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Overall Score: 2/5
Ease of Use: 3/5
Clarity: 4/5
Usefulness: 5/5

Overall Review (in brief)

Simplified Anatomy for the Comic Book Artist is good, solid book for artists even if it is a bit… simplified. That is the point, after all, and Christopher Hart Seems to accomplish it well. This is a simple ‘breakdown’ of anatomy. Rather than get too terribly specific about the details of each sinew of a muscle, he teaches the basic shape. In a world of deadlines and concept art sketch work, this seems a nearly mandatory book to have in your collection – even if you’ll only use it ‘once in a while’.

Book’s Best Feature(s)

Muscle Maps by Character Role – I think that this is brilliant. I plan to do a bunch of my own for my personal reference.

Muscle Groups – One at a Time – Here too, the book shines, though I think slightly less than with the muscle maps. This region feels a little more ‘common’ to the broad spectrum of other how to books out there, but Chris does do what this book intends – he simplifies things for us.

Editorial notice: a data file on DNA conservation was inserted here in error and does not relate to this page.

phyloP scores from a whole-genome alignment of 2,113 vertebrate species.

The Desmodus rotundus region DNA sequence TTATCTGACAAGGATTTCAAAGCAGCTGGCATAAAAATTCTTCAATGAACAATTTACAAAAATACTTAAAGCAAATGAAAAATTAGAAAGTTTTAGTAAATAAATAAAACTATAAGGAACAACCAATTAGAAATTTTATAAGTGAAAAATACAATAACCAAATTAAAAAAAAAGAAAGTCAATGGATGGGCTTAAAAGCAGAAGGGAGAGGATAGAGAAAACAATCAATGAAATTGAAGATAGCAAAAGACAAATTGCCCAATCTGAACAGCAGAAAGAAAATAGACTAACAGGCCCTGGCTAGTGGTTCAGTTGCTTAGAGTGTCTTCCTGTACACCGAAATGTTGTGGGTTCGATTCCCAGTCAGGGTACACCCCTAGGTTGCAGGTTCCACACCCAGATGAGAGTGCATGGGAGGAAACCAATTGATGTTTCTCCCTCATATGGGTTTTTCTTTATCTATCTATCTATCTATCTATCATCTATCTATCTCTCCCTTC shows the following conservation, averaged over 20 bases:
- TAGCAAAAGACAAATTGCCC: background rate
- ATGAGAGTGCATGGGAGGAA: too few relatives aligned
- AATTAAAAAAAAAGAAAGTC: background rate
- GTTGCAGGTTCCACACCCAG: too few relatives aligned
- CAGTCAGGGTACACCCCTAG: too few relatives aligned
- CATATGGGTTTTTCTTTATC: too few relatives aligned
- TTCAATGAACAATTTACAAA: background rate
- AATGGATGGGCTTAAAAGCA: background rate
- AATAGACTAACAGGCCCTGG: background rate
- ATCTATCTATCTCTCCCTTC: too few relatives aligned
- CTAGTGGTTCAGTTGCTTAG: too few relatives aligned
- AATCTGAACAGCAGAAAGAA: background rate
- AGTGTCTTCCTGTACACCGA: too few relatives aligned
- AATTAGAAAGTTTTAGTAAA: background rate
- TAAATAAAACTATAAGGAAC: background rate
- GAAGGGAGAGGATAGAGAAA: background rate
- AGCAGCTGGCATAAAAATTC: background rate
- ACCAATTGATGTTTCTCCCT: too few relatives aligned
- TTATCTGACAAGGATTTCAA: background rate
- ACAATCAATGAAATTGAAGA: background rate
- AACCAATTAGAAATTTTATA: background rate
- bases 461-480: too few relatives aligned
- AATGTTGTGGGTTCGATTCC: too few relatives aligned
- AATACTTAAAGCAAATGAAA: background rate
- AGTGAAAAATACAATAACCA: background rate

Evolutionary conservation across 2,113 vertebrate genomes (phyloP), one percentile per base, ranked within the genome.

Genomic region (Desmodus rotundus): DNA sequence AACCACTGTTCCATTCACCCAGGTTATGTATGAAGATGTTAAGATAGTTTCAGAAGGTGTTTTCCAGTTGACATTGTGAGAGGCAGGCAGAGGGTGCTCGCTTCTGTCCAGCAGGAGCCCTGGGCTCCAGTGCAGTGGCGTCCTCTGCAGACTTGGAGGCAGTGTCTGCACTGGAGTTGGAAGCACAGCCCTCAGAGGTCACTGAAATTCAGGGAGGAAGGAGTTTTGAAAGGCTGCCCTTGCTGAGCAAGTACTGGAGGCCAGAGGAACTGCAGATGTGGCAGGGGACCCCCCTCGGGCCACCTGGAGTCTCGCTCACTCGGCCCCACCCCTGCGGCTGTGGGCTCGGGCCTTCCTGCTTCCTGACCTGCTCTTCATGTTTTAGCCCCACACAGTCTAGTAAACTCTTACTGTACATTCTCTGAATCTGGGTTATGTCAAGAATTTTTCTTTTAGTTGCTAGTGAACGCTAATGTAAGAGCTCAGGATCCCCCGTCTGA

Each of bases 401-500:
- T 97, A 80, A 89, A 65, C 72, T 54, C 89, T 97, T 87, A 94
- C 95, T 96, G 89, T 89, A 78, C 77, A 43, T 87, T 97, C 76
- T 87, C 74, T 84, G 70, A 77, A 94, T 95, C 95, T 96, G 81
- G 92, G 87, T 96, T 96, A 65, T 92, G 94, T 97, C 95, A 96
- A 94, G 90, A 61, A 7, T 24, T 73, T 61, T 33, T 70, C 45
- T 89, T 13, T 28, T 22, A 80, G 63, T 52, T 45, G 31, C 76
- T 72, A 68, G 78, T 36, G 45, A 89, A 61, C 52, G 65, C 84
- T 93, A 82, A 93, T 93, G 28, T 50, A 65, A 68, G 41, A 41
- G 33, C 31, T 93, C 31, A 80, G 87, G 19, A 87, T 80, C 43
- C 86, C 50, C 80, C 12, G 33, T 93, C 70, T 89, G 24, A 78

I usually worry a bit when I see Chris Hart‘s name associated with a book. I mean no offense to Chris – he simply seems to be aiming for a different audience than what I consider myself to be. Since I’m looking to get a feel for the full range of books out there, I thought that I would give this one a try anyway. I’m very glad that I did.

I’m really not trying to bust stones here, but the first sixty or so pages just struck me as filler. Maybe I’m too cocky for my own good and I think that I have a better grasp on the head/neck than I do, but it seemed like there were an awful lot of ‘blow up’ shots and they paid more attention to these than was really needed.

Where I really started feeling the value of the book was at page sixty-five where Chris begins looking at Body Types by Character Roles. The ‘muscle maps’ (as he calls them) of ‘standardized characters seemed very insightful to me. It seems a great way to start zeroing in on what you want your viewers to see or think about your characters without hanging a neon sign on your characters’ chests.